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3 Problems with Mudjacking Concrete Sidewalks

Jul 11, 2016 • By Matthew Stock.


In previous articles we have discussed the three most common ways to repair sinking sidewalks in Chicago; concrete replacement, mudjacking and polyurethane concrete raising.  While all three have their place in the home repair industry, mudjacking is the least expensive way to solve settling concrete sidewalks.  As with most things in life, there is usually a downside of going with the cheapest solution.

The process of mudjacking settled concrete has been around for over 60 years, and as such, the issues with the process have been well documented.

Mudjacking has 3 Major Problems

  1. Size of Holes- Mudjacking requires 1-5/8”-2” diameter holes to be drilled into the surface of the concrete.  The number and frequency of these holes depend on the condition of the existing concrete and the experience of the crew doing the mudjacking.  These large holes will get patched after the process is completed and due to the new patch, they tend to stick out like a sore thumb.  Remember, the whole reason for mudjacking the concrete sidewalk is to solve an unsightly out of level surface.  These large holes solve one unsightly issue with another.  Being unsightly is one thing, but these large holes, if placed too frequently and too close together, can cause the concrete sidewalk to crack as well, resulting in the concrete needing to be replaced anyway.
  2. Weight of Mudjacking Material- The cement slurry used for mudjacking is comprised of a sand or topsoil mix combined with a little portland cement as a binder.  This material can be very heavy, as much as 100lbs per cubic foot.   Typically sidewalks settle because of poorly compacted or prepped soil under the concrete slab, or subgrade.  The additional weight of the mudjacking material is adding a lot of stress to already poorly prepped soil.  This additional weight can cause further settlement so why use a process that potentially adds to the cause of the original problem?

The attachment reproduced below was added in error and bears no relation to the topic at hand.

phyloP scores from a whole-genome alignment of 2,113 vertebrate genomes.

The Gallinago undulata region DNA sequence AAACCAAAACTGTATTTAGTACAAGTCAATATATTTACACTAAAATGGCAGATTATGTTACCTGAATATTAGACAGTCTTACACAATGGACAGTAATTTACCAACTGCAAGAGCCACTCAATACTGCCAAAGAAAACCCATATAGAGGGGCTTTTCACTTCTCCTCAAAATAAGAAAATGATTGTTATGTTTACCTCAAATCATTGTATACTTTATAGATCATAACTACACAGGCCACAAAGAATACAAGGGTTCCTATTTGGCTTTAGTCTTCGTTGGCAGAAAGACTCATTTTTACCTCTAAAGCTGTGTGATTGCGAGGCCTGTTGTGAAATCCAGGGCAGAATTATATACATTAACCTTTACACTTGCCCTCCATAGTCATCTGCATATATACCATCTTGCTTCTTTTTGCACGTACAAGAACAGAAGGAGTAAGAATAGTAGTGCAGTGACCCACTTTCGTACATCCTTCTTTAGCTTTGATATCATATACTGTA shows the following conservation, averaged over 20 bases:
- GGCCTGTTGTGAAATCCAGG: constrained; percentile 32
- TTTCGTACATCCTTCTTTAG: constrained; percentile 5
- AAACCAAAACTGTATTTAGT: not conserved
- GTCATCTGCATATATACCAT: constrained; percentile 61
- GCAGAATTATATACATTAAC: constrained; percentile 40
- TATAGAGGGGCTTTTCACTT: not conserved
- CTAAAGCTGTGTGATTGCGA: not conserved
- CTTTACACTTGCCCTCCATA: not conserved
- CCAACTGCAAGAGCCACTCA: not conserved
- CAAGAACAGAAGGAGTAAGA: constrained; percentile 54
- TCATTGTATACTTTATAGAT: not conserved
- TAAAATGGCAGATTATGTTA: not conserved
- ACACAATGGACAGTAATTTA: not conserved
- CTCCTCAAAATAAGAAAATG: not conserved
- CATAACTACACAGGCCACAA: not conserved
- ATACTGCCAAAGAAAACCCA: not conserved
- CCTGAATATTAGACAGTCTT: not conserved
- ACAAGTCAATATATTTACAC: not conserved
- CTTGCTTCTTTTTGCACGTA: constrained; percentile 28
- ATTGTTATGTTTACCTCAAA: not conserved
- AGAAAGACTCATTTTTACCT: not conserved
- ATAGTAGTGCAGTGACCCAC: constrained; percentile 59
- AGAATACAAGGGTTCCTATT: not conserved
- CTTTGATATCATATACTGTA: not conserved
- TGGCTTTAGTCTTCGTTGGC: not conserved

3. Longevity of Mudjacking Material- As stated above, the mudjacking material is made of a small amount of portland cement and a majority of  sand or topsoil mix.  This is the main reason as to why mudjacking is so inexpensive, sand and topsoil is low priced compared to new concrete or polyurethane foam.  The issue is sand or topsoil mix is also very susceptible to deterioration by over saturation of the area and/or running water.  If downspouts and sump pump discharges as well as negatively pitched grading are not resolved as part of the mudjacking repair, the water can cause the material to break down and erode, causing the settlement to occur again.

As you can see from the three points above, while mudjacking concrete sidewalks has been around a long time, there are some major issues with the process.  If you don’t want to replace the concrete, you still have a great alternative to mudjacking in polyurethane concrete raising.
Polyurethane concrete raising solves all three of the problems cited above.  The holes drilled in the concrete for polyurethane concrete raising are 5/8” rather than 2” so they are much easier to conceal.  The polyurethane foam is 2-4 pounds per cubic foot, a far cry from the 100 pounds per cubic foot you add to the subgrade with traditional mudjacking material.  The polyurethane concrete raising material is similar to the material used to seal leaking foundation cracks, i.e. it is impervious to water and as such, will not erode like the sandy mudjacking material.

If you have a settled concrete sidewalk and want to repair it rather than replace it, please contact us.  Here at U.S. Waterproofing, our advisors have years of experience helping homeowners repair their homes and the settled concrete around it.

Tags: mudjacking, concrete leveling, polyurethane concrete raising, slab jacking, settled concrete

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